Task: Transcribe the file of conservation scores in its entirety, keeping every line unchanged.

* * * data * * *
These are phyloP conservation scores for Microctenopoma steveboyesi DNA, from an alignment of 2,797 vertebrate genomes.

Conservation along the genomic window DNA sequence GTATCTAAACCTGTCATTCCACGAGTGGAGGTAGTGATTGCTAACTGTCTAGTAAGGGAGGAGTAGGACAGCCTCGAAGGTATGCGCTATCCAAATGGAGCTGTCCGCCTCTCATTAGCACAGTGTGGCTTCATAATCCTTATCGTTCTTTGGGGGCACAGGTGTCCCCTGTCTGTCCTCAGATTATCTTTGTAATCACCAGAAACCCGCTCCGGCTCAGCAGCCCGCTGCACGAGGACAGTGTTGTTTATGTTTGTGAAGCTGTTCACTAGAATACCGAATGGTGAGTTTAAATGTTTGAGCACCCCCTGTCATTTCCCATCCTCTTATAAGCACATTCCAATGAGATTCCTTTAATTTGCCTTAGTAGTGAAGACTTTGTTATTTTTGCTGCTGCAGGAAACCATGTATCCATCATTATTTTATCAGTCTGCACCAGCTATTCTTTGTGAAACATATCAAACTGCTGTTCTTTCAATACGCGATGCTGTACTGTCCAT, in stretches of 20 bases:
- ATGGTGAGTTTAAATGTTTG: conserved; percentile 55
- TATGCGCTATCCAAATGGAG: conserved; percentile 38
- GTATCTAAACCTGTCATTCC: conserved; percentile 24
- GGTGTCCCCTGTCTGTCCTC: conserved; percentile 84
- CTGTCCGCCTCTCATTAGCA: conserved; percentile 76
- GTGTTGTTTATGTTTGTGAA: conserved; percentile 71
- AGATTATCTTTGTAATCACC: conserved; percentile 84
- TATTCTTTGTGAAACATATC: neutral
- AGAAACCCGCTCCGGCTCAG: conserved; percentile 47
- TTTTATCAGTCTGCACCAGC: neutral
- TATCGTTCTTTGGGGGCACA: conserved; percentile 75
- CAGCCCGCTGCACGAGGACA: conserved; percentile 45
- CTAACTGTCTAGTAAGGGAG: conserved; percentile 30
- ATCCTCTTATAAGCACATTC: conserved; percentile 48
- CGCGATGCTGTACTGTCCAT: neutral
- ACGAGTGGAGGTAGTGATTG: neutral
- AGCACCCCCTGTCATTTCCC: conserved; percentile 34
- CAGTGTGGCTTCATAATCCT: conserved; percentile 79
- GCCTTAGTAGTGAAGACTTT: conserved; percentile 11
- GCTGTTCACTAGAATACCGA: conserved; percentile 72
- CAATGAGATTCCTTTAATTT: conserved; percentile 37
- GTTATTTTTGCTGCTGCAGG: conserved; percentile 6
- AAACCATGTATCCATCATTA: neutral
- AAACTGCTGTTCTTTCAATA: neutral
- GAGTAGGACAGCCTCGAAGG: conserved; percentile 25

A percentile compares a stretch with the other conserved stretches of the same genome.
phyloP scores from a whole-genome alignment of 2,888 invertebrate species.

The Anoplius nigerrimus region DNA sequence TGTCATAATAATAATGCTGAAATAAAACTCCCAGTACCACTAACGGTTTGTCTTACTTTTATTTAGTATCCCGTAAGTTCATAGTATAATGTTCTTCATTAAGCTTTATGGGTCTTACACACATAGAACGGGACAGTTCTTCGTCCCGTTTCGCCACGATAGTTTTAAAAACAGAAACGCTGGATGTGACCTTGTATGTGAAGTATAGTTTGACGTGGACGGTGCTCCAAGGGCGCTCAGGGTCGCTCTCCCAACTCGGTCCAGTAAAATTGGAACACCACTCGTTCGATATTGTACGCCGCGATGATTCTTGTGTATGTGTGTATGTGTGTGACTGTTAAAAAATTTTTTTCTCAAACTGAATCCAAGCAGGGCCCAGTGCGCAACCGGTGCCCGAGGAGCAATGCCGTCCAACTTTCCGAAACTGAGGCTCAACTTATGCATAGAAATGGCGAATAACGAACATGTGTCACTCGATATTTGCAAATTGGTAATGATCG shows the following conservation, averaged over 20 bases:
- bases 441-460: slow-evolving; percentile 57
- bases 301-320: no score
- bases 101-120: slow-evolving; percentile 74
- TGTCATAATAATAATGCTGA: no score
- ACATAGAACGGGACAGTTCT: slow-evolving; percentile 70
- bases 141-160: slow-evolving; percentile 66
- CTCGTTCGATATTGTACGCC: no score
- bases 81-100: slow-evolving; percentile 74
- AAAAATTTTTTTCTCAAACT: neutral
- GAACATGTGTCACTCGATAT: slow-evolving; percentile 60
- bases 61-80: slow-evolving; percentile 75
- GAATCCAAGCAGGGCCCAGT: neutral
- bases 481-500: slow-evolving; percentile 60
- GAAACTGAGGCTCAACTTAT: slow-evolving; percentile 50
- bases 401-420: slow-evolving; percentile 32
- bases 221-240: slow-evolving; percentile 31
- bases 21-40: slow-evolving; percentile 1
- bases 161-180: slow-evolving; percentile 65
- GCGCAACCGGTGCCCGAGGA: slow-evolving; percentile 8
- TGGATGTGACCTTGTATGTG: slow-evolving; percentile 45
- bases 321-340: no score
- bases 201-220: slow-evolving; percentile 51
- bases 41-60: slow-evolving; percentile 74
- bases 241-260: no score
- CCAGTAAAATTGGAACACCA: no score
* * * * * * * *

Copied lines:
These are phyloP conservation scores for Microctenopoma steveboyesi DNA, from an alignment of 2,797 vertebrate genomes.

Conservation along the genomic window DNA sequence GTATCTAAACCTGTCATTCCACGAGTGGAGGTAGTGATTGCTAACTGTCTAGTAAGGGAGGAGTAGGACAGCCTCGAAGGTATGCGCTATCCAAATGGAGCTGTCCGCCTCTCATTAGCACAGTGTGGCTTCATAATCCTTATCGTTCTTTGGGGGCACAGGTGTCCCCTGTCTGTCCTCAGATTATCTTTGTAATCACCAGAAACCCGCTCCGGCTCAGCAGCCCGCTGCACGAGGACAGTGTTGTTTATGTTTGTGAAGCTGTTCACTAGAATACCGAATGGTGAGTTTAAATGTTTGAGCACCCCCTGTCATTTCCCATCCTCTTATAAGCACATTCCAATGAGATTCCTTTAATTTGCCTTAGTAGTGAAGACTTTGTTATTTTTGCTGCTGCAGGAAACCATGTATCCATCATTATTTTATCAGTCTGCACCAGCTATTCTTTGTGAAACATATCAAACTGCTGTTCTTTCAATACGCGATGCTGTACTGTCCAT, in stretches of 20 bases:
- ATGGTGAGTTTAAATGTTTG: conserved; percentile 55
- TATGCGCTATCCAAATGGAG: conserved; percentile 38
- GTATCTAAACCTGTCATTCC: conserved; percentile 24
- GGTGTCCCCTGTCTGTCCTC: conserved; percentile 84
- CTGTCCGCCTCTCATTAGCA: conserved; percentile 76
- GTGTTGTTTATGTTTGTGAA: conserved; percentile 71
- AGATTATCTTTGTAATCACC: conserved; percentile 84
- TATTCTTTGTGAAACATATC: neutral
- AGAAACCCGCTCCGGCTCAG: conserved; percentile 47
- TTTTATCAGTCTGCACCAGC: neutral
- TATCGTTCTTTGGGGGCACA: conserved; percentile 75
- CAGCCCGCTGCACGAGGACA: conserved; percentile 45
- CTAACTGTCTAGTAAGGGAG: conserved; percentile 30
- ATCCTCTTATAAGCACATTC: conserved; percentile 48
- CGCGATGCTGTACTGTCCAT: neutral
- ACGAGTGGAGGTAGTGATTG: neutral
- AGCACCCCCTGTCATTTCCC: conserved; percentile 34
- CAGTGTGGCTTCATAATCCT: conserved; percentile 79
- GCCTTAGTAGTGAAGACTTT: conserved; percentile 11
- GCTGTTCACTAGAATACCGA: conserved; percentile 72
- CAATGAGATTCCTTTAATTT: conserved; percentile 37
- GTTATTTTTGCTGCTGCAGG: conserved; percentile 6
- AAACCATGTATCCATCATTA: neutral
- AAACTGCTGTTCTTTCAATA: neutral
- GAGTAGGACAGCCTCGAAGG: conserved; percentile 25

A percentile compares a stretch with the other conserved stretches of the same genome.
phyloP scores from a whole-genome alignment of 2,888 invertebrate species.

The Anoplius nigerrimus region DNA sequence TGTCATAATAATAATGCTGAAATAAAACTCCCAGTACCACTAACGGTTTGTCTTACTTTTATTTAGTATCCCGTAAGTTCATAGTATAATGTTCTTCATTAAGCTTTATGGGTCTTACACACATAGAACGGGACAGTTCTTCGTCCCGTTTCGCCACGATAGTTTTAAAAACAGAAACGCTGGATGTGACCTTGTATGTGAAGTATAGTTTGACGTGGACGGTGCTCCAAGGGCGCTCAGGGTCGCTCTCCCAACTCGGTCCAGTAAAATTGGAACACCACTCGTTCGATATTGTACGCCGCGATGATTCTTGTGTATGTGTGTATGTGTGTGACTGTTAAAAAATTTTTTTCTCAAACTGAATCCAAGCAGGGCCCAGTGCGCAACCGGTGCCCGAGGAGCAATGCCGTCCAACTTTCCGAAACTGAGGCTCAACTTATGCATAGAAATGGCGAATAACGAACATGTGTCACTCGATATTTGCAAATTGGTAATGATCG shows the following conservation, averaged over 20 bases:
- bases 441-460: slow-evolving; percentile 57
- bases 301-320: no score
- bases 101-120: slow-evolving; percentile 74
- TGTCATAATAATAATGCTGA: no score
- ACATAGAACGGGACAGTTCT: slow-evolving; percentile 70
- bases 141-160: slow-evolving; percentile 66
- CTCGTTCGATATTGTACGCC: no score
- bases 81-100: slow-evolving; percentile 74
- AAAAATTTTTTTCTCAAACT: neutral
- GAACATGTGTCACTCGATAT: slow-evolving; percentile 60
- bases 61-80: slow-evolving; percentile 75
- GAATCCAAGCAGGGCCCAGT: neutral
- bases 481-500: slow-evolving; percentile 60
- GAAACTGAGGCTCAACTTAT: slow-evolving; percentile 50
- bases 401-420: slow-evolving; percentile 32
- bases 221-240: slow-evolving; percentile 31
- bases 21-40: slow-evolving; percentile 1
- bases 161-180: slow-evolving; percentile 65
- GCGCAACCGGTGCCCGAGGA: slow-evolving; percentile 8
- TGGATGTGACCTTGTATGTG: slow-evolving; percentile 45
- bases 321-340: no score
- bases 201-220: slow-evolving; percentile 51
- bases 41-60: slow-evolving; percentile 74
- bases 241-260: no score
- CCAGTAAAATTGGAACACCA: no score